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Current manufacturer located in Springfield, MA. Dealer sales. Currently imported and distributed by Umarex USA located in Fort Smith, AR begining 2006. In 1965, Smith & Wesson was purchased from the Wesson family by the conglomerate Bangor Punta. A major diversification program led to the in-house design of an airgun line. With the aid of a former Crosman engineer, four airgun models were developed: pistol Models 78G, 79G, and rifle Models 77A, 80G ("A" for "air"; "G" for "gas"). The Model 77A was a .22-caliber pump pneumatic pellet rifle with a less-than-sleek wood stock and forearm-pump lever.
The Model 78G was a single-shot .22 caliber pellet pistol designed to resemble the popular Smith & Wesson Model 41 target automatic. The Model 79G is the .177 caliber version. Both had adjustable rear sights and power. Early versions had adjustable triggers; adjustable for sear engagement; later models had non-adjustable trigger mechanisms. A few problems included gas leakage through porous frame castings.
Smith & Wesson´s Air Gun Division introduced their fourth and final model in 1972, the Model 80G rifle. It was designed by Roger Curran, formerly with Remington. This autoloader fired .175 caliber BBs from a tubular magazine below the barrel. In 1973 the Air Gun Division moved from Tampa, Florida to Springfield, Massachusetts. Some early Model 80G rifles are marked with the Florida address, as are some Model 77A rifles.
In 1978, the Air Gun Division returned to Florida in a part of the former Westinghouse complex and the Model 77A was dropped. Due to changing from a sprayed paint finish to a baked powder-coat finish, Springfield production pistols have a duller, more uniform finish than earlier production. Also around this time, Curran began to develop a CO2 pellet revolver, although Smith & Wesson was not destined to complete development of this model.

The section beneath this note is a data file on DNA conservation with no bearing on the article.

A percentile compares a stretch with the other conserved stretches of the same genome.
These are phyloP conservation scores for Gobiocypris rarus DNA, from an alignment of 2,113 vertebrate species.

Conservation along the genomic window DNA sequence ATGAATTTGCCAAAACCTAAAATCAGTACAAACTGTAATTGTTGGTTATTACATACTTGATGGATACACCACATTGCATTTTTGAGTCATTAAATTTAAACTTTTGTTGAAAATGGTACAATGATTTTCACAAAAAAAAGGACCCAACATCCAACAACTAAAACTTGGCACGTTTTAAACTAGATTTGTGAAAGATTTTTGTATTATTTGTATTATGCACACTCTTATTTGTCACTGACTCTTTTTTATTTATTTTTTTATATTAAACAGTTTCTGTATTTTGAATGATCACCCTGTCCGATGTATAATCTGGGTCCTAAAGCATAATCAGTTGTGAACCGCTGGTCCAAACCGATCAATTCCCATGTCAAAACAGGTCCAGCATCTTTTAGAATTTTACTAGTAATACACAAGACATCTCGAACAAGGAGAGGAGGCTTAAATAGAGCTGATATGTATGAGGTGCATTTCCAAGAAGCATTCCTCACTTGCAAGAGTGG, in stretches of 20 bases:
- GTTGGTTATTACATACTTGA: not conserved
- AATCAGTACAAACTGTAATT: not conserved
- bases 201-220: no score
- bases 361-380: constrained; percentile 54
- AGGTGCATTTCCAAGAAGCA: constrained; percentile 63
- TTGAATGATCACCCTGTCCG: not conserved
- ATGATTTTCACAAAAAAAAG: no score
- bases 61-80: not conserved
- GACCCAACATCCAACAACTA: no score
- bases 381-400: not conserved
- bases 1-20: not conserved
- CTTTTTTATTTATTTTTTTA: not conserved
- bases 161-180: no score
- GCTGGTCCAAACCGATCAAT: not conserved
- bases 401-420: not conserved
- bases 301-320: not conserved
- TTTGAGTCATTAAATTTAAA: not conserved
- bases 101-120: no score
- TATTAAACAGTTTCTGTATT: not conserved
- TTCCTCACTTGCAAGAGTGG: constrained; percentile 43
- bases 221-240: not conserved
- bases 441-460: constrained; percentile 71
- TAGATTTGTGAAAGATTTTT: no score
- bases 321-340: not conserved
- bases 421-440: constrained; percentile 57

Around 1980, Bangor Punta decided that Smith & Wesson should concentrate more on its core handgun business. The Air Gun Division was sold to Daisy. Daisy renamed the Smith & Wesson Models 78G and 79G as the Daisy Powerline Models 780 and 790. A nickel-plated model .177 caliber version was introduced as the Power Line Model 41– in honor of the original Smith & Wesson Model 41 firearm.
Smith & Wesson again entered the airgun field in 1999, when they introduced two models made for them by Umarex of Germany: the .177 caliber ten-shot CO2 pellet revolvers, Models 586 and 686. These were close copies of the .357 Magnum Smith & Wesson revolvers bearing the same numbers.
For more information and current pricing on both new and used Smith & Wesson firearms, please refer to the Blue Book of Gun Values by S.P. Fjestad (also available online).

From Blue Book Publications:

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